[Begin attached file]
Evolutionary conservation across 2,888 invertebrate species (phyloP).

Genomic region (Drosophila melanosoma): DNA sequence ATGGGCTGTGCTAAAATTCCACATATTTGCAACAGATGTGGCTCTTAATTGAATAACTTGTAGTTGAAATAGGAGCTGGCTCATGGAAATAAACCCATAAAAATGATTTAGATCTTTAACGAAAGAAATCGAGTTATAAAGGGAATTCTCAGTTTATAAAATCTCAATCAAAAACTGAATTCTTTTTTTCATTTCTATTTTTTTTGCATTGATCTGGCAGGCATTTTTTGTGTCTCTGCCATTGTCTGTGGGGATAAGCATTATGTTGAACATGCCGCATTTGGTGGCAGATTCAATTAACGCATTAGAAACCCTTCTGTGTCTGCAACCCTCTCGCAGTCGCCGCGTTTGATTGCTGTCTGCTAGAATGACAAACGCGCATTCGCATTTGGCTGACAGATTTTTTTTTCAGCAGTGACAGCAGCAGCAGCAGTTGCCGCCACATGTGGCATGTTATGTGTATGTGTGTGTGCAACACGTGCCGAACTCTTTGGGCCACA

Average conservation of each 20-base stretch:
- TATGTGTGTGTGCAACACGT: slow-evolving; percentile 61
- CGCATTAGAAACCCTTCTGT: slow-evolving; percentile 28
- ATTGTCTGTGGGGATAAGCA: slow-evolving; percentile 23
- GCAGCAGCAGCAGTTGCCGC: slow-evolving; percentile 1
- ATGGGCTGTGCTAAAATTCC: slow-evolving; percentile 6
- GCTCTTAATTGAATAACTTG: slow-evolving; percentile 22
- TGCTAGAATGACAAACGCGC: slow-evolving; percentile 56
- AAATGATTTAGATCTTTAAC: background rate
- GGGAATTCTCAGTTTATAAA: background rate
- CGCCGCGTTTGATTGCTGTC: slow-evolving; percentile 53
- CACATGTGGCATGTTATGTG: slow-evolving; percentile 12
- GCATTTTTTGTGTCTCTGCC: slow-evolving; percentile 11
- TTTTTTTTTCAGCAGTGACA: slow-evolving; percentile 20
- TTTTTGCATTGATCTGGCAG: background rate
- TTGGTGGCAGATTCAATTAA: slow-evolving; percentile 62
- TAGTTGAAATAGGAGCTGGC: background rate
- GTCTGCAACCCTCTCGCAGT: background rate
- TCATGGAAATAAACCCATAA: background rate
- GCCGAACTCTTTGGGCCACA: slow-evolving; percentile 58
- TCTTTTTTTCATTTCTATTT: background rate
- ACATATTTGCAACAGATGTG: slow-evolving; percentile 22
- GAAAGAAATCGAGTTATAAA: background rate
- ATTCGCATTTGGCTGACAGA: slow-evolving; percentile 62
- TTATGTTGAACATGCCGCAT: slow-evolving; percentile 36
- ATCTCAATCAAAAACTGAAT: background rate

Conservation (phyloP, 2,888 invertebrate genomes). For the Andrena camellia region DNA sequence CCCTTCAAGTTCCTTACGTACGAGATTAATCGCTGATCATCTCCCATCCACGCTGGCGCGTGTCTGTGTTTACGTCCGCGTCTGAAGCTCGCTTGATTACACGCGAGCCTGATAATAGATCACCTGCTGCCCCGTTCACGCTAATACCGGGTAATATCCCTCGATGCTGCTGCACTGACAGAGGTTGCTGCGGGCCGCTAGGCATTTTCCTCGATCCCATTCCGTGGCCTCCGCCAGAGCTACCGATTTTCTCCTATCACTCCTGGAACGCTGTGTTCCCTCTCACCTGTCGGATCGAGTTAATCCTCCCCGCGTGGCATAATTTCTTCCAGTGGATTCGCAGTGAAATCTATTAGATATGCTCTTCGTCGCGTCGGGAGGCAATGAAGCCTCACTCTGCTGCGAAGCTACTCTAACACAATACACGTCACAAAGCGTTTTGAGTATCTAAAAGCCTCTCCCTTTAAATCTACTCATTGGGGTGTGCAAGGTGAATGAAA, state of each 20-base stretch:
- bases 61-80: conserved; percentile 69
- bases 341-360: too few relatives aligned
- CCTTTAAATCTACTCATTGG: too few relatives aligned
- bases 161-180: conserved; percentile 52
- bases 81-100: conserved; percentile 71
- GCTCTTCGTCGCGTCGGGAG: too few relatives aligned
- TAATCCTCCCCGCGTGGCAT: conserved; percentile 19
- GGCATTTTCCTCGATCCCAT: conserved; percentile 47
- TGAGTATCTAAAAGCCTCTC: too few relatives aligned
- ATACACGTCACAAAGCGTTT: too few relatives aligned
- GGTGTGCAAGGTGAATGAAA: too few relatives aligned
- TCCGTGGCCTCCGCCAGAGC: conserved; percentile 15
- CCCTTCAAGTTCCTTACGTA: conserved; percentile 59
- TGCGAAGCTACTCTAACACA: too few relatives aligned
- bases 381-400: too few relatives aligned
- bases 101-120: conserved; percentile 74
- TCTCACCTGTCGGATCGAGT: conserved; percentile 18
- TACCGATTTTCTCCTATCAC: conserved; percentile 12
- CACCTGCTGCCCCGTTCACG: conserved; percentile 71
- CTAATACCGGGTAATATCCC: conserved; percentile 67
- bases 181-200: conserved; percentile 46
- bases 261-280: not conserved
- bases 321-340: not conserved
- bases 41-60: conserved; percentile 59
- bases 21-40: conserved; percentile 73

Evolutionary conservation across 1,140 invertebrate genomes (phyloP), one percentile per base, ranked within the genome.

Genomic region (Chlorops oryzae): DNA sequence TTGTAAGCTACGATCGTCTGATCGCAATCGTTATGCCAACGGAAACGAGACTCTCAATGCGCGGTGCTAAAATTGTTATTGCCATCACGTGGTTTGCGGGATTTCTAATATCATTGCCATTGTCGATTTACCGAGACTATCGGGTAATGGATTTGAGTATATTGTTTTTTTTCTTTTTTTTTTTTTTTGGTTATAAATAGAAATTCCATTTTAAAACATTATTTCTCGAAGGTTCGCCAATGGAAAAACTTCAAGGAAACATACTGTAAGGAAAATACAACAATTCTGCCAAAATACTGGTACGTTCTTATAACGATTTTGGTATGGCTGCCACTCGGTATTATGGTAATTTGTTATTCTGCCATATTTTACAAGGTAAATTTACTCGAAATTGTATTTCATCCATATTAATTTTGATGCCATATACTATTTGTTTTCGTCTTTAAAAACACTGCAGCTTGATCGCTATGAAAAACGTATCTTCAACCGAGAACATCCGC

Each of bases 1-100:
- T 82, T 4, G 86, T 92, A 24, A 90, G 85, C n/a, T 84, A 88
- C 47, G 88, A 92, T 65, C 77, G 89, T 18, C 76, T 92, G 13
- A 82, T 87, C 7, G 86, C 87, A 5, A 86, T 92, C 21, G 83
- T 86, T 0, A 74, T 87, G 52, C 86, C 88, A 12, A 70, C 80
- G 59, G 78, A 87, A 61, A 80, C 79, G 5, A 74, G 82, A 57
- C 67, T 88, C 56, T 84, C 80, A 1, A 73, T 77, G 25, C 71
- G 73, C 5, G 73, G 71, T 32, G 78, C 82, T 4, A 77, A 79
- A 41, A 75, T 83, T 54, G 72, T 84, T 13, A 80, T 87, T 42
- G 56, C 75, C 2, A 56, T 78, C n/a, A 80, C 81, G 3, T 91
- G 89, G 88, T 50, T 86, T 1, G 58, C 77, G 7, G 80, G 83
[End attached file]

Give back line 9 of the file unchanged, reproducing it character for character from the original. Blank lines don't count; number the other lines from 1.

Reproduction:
- GCTCTTAATTGAATAACTTG: slow-evolving; percentile 22